For today’s Dear Mark, I’m answering a question about the optimal diet for longevity. An article sent in by a reader claims that a recent mouse study has identified the perfect diet for everyone, but especially for older people: a high-carb, low-protein one. They even manage to throw in some stuff maligning the paleo diet (they just can’t resist).
Find out below if the claim holds water. Let’s go:
What’s your take on this new study claiming that the best diet for longevity is a high-carb, low-protein one?
Interesting paper. Here’s how it went:
Researchers placed mice on a bunch of different diets to see how they’d affect levels of fibroblast growth factor 21, or FGF21. The 25 diets ranged from 5-60% protein and 5-75% fat or carbohydrate. They tried pretty much every permutation and found that the low-protein, high-carb combo produced the greatest increase in FGF21.
FGF21 “plays a role” in longevity, immune and metabolic health, energy metabolism, and appetite. Implicit in the study’s aims is that higher FGF21 is a good thing. It helps us live longer and healthier. If all that’s true, of course we’d want to find the macronutrient ratio that increases FGF21 most.
FGF21 is ultimately a marker of mitochondrial stress (PDF). By doing things that boost FGF21—which include fasting, low-calorie diets, low-carb/high-fat diets, and even acute exercise—we are applying a moderate amount of stress to our mitochondria. This is a good thing, provided the fasting doesn’t lapse into starvation, the diets don’t become chronic deprivation diets, and you allow sufficient recovery from the exercise. It’s hormesis: apply a stressor and bounce back stronger than before.
And sure enough, FGF21 does some good things, like helping us transition into ketosis and improves glucose control. Researchers are even exploring it as treatment for various metabolic disorders, obesity, and diabetes.
With most hormetic stressors, the benefits turn into negatives if the exposure persists or accumulates. There’s the chance of getting too much of a bad thing.
Is there any evidence of too much FGF21 being bad for us?
- Among Chinese males, those with the highest FGF21 levels are more likely to have a heart attack and to have another within 30 days of the last one.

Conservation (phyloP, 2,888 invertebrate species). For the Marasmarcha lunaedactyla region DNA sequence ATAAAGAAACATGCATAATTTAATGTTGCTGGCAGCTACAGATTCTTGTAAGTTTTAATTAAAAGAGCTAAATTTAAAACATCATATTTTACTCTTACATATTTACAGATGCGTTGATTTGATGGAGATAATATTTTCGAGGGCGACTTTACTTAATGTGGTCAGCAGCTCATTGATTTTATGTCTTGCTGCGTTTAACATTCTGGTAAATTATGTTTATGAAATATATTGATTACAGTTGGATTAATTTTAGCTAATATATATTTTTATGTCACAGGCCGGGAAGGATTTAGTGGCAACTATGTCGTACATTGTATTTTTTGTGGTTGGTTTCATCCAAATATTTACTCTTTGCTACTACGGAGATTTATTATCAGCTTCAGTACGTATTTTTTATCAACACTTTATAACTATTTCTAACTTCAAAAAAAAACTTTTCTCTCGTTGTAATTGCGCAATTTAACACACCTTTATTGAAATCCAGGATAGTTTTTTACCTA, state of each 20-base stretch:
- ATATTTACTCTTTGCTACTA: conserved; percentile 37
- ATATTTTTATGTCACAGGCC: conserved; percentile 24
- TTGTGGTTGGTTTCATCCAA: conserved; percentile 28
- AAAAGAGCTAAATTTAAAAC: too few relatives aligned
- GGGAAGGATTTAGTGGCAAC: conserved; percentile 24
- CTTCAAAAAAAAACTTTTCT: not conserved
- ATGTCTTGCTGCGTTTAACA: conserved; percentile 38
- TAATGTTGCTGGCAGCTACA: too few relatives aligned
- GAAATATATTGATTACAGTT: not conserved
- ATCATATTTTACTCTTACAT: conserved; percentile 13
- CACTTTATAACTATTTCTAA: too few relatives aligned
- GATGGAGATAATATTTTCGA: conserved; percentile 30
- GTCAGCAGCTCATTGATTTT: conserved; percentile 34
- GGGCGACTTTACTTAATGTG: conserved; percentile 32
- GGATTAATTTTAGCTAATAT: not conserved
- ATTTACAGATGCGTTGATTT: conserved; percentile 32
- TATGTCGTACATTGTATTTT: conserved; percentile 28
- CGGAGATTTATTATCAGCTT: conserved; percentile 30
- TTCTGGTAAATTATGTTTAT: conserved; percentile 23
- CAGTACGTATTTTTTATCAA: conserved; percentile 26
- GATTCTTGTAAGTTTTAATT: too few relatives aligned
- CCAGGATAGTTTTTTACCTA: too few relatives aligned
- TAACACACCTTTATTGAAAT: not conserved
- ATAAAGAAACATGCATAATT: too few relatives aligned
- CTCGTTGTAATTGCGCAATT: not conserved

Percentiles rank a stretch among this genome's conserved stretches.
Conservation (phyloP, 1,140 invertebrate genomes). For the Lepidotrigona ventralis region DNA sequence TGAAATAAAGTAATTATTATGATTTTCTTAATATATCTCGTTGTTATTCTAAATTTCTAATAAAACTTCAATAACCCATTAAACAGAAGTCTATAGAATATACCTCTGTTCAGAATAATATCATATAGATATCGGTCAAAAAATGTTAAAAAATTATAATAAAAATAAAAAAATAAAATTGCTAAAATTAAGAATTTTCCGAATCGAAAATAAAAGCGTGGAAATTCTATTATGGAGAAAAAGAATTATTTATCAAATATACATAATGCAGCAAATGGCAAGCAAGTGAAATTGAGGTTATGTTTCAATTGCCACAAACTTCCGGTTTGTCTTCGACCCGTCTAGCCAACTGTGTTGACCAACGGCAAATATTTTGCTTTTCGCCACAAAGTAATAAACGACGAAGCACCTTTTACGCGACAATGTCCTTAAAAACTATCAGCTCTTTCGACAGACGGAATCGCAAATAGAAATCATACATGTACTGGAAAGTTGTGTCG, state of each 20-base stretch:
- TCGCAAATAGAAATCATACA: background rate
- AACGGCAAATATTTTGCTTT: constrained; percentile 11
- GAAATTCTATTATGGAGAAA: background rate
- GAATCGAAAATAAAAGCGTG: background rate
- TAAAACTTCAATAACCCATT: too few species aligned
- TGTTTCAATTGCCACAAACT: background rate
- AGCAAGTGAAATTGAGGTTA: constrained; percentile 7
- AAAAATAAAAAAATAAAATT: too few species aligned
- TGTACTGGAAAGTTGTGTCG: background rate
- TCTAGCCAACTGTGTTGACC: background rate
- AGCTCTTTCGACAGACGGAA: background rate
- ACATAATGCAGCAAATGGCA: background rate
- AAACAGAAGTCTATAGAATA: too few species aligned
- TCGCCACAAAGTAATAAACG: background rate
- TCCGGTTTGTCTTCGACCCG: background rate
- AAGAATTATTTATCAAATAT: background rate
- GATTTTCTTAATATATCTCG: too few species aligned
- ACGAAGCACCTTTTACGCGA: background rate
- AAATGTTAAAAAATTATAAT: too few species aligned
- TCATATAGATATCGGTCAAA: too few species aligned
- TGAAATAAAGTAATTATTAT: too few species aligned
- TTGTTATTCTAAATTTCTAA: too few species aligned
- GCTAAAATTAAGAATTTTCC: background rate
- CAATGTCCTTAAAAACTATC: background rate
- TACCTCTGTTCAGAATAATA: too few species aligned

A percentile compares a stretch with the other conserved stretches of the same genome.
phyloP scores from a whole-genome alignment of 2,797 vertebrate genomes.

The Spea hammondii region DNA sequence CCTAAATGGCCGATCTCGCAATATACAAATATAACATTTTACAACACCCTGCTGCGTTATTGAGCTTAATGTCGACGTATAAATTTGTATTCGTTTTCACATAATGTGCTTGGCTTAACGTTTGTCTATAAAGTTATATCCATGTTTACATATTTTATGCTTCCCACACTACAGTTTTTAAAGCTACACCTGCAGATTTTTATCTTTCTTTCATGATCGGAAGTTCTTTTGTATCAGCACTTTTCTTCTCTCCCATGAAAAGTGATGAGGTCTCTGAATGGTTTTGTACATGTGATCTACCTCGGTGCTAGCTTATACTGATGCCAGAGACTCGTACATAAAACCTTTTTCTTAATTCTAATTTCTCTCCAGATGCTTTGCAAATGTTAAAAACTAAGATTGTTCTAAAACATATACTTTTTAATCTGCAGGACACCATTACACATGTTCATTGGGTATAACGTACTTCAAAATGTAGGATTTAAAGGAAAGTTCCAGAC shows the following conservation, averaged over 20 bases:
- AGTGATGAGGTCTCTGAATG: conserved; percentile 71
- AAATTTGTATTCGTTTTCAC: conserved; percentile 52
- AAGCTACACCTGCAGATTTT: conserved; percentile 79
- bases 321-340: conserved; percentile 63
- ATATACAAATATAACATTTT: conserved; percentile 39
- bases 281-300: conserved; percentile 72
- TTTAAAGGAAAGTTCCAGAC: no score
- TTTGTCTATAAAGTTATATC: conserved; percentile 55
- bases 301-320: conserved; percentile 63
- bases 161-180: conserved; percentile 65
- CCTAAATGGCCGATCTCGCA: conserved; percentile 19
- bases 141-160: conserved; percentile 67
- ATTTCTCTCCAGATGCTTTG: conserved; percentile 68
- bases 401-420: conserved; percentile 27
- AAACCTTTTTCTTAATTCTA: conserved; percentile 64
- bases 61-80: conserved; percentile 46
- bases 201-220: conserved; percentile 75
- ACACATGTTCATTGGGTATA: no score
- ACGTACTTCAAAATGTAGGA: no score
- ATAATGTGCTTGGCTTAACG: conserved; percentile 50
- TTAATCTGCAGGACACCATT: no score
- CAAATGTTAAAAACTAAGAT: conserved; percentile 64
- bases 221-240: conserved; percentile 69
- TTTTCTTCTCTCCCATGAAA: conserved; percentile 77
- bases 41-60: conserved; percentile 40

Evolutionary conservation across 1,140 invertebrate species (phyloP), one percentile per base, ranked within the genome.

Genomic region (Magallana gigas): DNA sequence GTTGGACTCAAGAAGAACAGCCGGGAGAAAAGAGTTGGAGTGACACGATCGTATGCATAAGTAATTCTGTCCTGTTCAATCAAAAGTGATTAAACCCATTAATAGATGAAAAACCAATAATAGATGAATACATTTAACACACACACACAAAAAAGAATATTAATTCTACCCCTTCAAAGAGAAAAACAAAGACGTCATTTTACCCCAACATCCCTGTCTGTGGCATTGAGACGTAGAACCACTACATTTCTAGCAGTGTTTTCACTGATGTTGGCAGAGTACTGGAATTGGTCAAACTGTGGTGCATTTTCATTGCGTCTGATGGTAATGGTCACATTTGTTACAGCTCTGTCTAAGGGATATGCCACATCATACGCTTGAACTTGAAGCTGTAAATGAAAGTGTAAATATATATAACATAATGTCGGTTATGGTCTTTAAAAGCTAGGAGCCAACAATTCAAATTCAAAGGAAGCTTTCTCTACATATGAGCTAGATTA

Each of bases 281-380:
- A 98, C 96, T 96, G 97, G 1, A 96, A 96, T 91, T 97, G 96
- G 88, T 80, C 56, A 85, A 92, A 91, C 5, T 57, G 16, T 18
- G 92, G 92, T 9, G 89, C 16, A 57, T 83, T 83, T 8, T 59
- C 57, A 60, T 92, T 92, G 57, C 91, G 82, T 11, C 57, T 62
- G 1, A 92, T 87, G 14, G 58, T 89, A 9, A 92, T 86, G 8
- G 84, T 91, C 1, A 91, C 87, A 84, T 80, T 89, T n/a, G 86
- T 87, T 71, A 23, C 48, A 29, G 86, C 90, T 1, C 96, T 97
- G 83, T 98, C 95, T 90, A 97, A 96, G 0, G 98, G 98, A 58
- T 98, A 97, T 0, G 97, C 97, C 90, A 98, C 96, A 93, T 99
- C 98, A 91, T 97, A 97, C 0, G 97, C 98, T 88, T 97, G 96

- Both the highest and lowest FGF21 levels are associated with an increased risk of cardiovascular disease and death from heart attack.
- Higher levels of FGF21 are linked to fatty liver, cardiovascular disease, and other metabolic disorders.
- Independent of other risk factors, high serum FGF21 predicts the severity of atherosclerosis.
FGF21 may not be causing these things, but its elevated presence is at least a marker of something bad going on.
What does this all mean?
We have human evidence that various FGF21 genetic variants can help determine how well a person does on high-carb diets and low-carb diets. Those with the C variant lost more weight, waist circumference, and body fat on a high carb diet and less on the low-carb diet. Meanwhile—and this wasn’t reported in the study abstract—those with the T variant lost more weight, body fat, and waist circumference on the low-carb diet and were still losing body fat after two years.
I guess what I’m saying is this: Go with the diet that works for you.
Losing body fat on a diet? Keep it up.
Feel good? Keep eating the way you’re eating.
Don’t eat constantly—get hungry in between meals.
Fast if you can handle it. Men may be better at it than women.
Exercise on a regular basis.
All these things will increase FGF21 in the manner that’s likely to be healthiest without getting into excessive, chronic elevation.
What about the original article’s contention that older people should eat high-carb, low-protein diets to stave off death?
We know that in older individuals, a higher protein intake is healthiest because as we age, we get less efficient at processing protein. We need more protein. Research shows that more protein promotes all the things we need to remain healthy and functional as the years accumulate.
Seniors who eat a half pound of red meat each day enjoy better physical function, get stronger, and build more lean muscle mass. That lean mass becomes ever more important the older we get. It’s a reserve for illness, injury, and bedrest. It keeps us spry and vibrant. It makes us strong; strong enough to take care of ourselves and actually engage with the outside world.
More protein (via red meat) also improves cognitive function in older adults. If you can’t use your brain, a long life gets a whole less enjoyable.
Seniors need higher protein intakes to maintain ever-critical bone density. A fractured hip is terrible for longevity.
I’ll have more to say about diet and longevity later. Bur for now, don’t tell Grandpa to ditch the protein and start slamming carbs.
That’s it for this week, folks. Take care and be sure to leave a comment down below!
The post Dear Mark: Is a High-Carb, Low-Protein Diet Best for Longevity? appeared first on Mark's Daily Apple.